Georgia Tech Executive Summary

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As the field of sponsored research administration has evolved over the years, the functional and service units that fulfill the various roles and responsibilities have also changed to reflect the resources available and the institution’s priorities. Universities across the country have experienced increased funding that has shaped the structure of their financial management operations. While in previous years it was sufficient for the post-award financial management of sponsored programs to be housed in the departments and colleges, new organizational structures have emerged as a way of accommodating the increased workload. One institution, the Georgia Institute of Technology (Georgia Tech) employs the Traditional Structure of Research…show more content…
(Appendix B) This paper analyzes these organizational structures’ ability to meet their customer service and audit management needs. Lastly, an ideal model will be offered and presented as a way to provide strong and efficient financial management of sponsored projects. According to the National Science Foundation, Georgia Tech ranked fifteenth in the country for R&D expenditures during fiscal year 2014, with $512,015,000 in federally-funded research. The Office of Grants and Contracts Accounting manages the post-award activities for the institute and reports to the Executive Vice President for Administration and Finance. The organizational chart in Appendix C highlights the functions of this office. Project accounting, cost accounting, and compliance activities are broken up into teams with their own Directors, demonstrating the university’s commitment to providing adequate resources to these topics. This model appears to provide opportunities for specialization of skills and knowledge, balanced distribution of workload, and the imperative checks and balances. GT’s example of a traditional model reflects the university’s emphasis on customer service. Looking at project…show more content…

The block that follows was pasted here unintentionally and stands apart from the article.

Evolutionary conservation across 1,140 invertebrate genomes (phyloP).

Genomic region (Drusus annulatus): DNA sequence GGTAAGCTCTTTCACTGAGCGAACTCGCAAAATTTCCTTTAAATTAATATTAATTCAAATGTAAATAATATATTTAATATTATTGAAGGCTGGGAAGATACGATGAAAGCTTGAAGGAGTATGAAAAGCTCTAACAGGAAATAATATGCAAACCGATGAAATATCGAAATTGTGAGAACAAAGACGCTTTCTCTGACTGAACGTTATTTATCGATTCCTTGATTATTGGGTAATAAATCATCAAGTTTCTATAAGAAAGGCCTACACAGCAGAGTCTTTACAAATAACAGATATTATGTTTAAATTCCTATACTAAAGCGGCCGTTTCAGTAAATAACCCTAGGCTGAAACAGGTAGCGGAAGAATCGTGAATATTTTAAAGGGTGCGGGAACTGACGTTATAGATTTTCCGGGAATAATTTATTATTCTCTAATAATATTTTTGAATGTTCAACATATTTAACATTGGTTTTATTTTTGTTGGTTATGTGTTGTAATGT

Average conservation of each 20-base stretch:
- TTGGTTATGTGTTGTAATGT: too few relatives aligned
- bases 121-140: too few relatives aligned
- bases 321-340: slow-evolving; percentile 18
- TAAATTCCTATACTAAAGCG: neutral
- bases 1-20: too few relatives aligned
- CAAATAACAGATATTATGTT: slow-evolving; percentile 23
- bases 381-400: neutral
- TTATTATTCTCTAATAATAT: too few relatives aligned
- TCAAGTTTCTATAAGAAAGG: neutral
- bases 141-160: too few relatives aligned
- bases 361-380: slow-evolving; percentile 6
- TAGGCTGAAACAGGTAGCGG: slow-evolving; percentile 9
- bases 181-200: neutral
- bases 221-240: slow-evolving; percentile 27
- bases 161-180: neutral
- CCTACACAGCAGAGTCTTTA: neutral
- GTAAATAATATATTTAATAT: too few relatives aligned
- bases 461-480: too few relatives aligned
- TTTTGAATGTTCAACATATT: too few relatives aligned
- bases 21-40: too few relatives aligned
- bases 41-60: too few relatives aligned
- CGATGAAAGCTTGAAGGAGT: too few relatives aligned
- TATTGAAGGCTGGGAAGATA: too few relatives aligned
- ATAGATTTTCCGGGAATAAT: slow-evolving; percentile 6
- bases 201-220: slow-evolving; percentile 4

The Vice Provost and Dean of Research, affectionately referred to as DoR, at Stanford University has the tremendous responsibility of overseeing both the Office of Sponsored Research (OSR) for pre-award activities and the office for Sponsored Receivables Management (SRM) for post-award/financial functions. The breakdown of the SRM assignment, shown in Appendix D, looks similar to that of Georgia Tech. There is a Director that oversees the operations and Accounting Managers leading teams of several Research Accountants. In this way, the financial management of Stanford’s sponsored projects likely mirrors that of Georgia Tech. The two universities may experience the same strengths and weaknesses though they employ different structure models. Still, the hierarchy presents an additional set of benefits and shortcomings. The DoR unifies the efforts of the university, ensuring that all research activities present with a singular voice. This singular voice resonates throughout the lifecycle of an award; the consistency and communication likely has a positive impact on customer service. Having a key understanding of the roles and responsibilities of each office that reports up to him or her, the DoR of Stanford University can eliminate unnecessary duplication of efforts, thus maximizing the institution’s use of
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